Democracy in fifth century Athens was much more direct than it was in Rome. Athens, having a much smaller population, was able to practice direct democracy. Citizens voted on issues as popular referenda. Rome, on the other hand, had a huge population. Voting directly on the functions of government would have been too cumbersome and time-consuming. Therefore, the Romans elected representatives to manage these issues.

In Greek democracy, the poor had a lot more authority than did the Roman poor. Citizens of all classes served on Athenian juries, including the poor. Ordinary Greek citizens could find themselves in influential bureaucratic and administrative positions, as these jobs were assigned by lottery. In Rome, these administrative positions were made by appointment or through elections.

Approved by eNotes Editorial Team
An illustration of the letter 'A' in a speech bubbles

There were similarities and differences between the democracy established in Greece and the republic established in Rome. One similarity is that in both places, the citizens had a say in the running of their government. 

There were some differences, however. In Athens, every citizen was required to participate in the government. If they did not do this, they would be punished. In Athens, a citizen was a free male. The citizens would gather to discuss issues and vote on proposed laws. In Rome, the people elected representatives who would make decisions for the citizens. In other words, not every citizen directly discussed ideas and voted on proposed laws. In the beginning of the Roman Republic, all males over the age of 15 who came from the original tribes were citizens. The representatives were supposed to do what the people who elected them wanted them to do.

Approved by eNotes Editorial Team
An illustration of the letter 'A' in a speech bubbles

The similarities of the two governments are:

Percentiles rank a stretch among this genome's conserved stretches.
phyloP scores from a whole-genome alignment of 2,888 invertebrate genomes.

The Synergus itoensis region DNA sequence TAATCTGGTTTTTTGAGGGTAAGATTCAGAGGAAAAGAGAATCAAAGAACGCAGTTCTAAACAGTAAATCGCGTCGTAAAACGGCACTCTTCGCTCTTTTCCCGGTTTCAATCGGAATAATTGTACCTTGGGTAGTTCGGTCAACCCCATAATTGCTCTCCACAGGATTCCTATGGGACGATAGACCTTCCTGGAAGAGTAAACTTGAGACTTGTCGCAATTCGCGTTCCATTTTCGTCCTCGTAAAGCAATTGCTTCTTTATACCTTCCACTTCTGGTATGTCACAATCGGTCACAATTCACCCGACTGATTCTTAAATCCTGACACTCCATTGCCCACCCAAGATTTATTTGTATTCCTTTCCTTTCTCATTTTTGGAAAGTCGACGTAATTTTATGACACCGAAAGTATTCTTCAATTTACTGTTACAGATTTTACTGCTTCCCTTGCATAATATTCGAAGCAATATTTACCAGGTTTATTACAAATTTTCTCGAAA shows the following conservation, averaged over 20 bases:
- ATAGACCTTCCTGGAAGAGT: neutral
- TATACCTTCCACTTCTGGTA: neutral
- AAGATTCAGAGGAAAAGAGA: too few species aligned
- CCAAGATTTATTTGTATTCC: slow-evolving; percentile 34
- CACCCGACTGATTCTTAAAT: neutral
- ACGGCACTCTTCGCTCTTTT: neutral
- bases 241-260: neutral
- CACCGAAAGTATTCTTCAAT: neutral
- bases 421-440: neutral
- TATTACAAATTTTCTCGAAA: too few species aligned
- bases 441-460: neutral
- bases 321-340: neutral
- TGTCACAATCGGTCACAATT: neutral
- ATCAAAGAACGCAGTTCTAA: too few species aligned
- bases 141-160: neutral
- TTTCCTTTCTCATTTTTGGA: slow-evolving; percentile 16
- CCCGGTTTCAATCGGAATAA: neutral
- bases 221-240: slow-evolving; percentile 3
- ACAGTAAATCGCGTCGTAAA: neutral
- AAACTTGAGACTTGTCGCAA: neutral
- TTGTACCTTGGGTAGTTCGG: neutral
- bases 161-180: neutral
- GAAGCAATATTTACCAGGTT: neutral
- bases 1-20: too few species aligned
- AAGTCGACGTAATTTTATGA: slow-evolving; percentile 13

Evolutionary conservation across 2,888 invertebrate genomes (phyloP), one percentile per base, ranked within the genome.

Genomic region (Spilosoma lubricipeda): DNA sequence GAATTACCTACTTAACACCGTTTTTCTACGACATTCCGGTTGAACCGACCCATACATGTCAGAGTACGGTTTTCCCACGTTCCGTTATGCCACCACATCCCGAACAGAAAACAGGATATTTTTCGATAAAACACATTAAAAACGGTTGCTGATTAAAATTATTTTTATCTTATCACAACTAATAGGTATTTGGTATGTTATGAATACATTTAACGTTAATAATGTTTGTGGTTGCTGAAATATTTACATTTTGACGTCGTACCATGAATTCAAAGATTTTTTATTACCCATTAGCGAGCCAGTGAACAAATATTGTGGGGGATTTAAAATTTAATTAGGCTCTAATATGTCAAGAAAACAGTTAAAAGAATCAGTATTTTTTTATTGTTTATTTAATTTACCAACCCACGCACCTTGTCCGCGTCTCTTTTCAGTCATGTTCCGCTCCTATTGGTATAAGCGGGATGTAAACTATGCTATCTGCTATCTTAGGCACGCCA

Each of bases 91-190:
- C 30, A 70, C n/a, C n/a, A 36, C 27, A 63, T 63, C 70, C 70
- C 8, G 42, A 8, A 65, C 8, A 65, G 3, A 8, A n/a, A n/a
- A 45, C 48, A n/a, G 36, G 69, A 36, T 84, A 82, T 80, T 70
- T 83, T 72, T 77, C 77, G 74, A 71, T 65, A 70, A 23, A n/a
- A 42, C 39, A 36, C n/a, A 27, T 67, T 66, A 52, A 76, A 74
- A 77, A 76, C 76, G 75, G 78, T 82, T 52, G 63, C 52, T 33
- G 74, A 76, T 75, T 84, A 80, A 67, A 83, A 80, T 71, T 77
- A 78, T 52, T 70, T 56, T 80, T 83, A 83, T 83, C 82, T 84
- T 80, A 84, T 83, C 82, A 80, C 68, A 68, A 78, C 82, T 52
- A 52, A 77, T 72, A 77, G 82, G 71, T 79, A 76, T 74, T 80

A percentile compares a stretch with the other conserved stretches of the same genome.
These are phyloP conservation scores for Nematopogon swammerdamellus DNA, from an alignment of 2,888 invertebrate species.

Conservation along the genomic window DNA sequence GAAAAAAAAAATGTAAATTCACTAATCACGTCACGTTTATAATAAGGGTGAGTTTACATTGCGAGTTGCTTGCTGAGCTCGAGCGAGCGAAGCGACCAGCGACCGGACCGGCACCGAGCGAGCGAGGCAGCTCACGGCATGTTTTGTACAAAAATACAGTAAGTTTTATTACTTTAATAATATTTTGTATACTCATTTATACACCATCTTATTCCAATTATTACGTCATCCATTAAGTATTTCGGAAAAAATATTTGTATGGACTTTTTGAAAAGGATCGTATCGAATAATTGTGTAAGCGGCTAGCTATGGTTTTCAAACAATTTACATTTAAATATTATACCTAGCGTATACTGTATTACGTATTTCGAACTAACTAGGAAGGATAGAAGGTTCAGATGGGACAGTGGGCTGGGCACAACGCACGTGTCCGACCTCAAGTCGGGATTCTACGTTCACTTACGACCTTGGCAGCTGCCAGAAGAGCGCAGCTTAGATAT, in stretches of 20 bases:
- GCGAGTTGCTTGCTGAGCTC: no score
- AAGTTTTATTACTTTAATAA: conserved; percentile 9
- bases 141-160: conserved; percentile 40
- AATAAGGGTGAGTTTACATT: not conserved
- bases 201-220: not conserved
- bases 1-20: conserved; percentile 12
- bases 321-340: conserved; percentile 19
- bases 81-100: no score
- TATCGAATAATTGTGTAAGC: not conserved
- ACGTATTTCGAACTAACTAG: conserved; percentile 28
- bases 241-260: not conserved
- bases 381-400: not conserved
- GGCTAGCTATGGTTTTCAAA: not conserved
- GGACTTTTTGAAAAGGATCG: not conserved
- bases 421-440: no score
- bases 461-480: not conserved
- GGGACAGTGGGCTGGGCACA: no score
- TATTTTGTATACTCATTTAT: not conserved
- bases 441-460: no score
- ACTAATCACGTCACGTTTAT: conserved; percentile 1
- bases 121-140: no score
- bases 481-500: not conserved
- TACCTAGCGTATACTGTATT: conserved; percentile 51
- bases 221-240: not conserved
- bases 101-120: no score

1. Both people groups did not espouse any type of king. The Greeks had a famous king who was greatly loved, Codrus. When he died they realized that no one would be better. So, they did away with kings. The Romans did away with kings, because they could not stand the evil of Tarquinius. So, they both did not have kings, but for different reasons.

2. They still had magistrates that rule on behalf of the people. The Greeks had archons and the Romans had consuls.

3. Both groups had a sophisticated laws.

Here is one difference to get you started.

1. The Greeks had something called ostracism, and the Roman did not have this practice.

 

Approved by eNotes Editorial Team
An illustration of the letter 'A' in a speech bubbles

The major similiarites are:

  1. Both systems allowed for some amount of input from all or most of the male citizens of the society.
  2. Neither was a monarchy, which is what just about every other society was in those days.

So both of these types of government are pretty unique for their time and that's a very important similiarity.

The major difference is that the Greek democracy gave more power to more people than the Romans did.  The Romans had a direct democracy that got to vote on a lot of laws and have a part in carrying out the laws.  Roman laws were made much more by elected officials (Senate) and carried out by government officials like consuls and censors rather than by more ordinary people.

So both were very democratic for their times, but the Greek system was more of a direct democracy and the Roman system was more like our representative democracy.

Approved by eNotes Editorial Team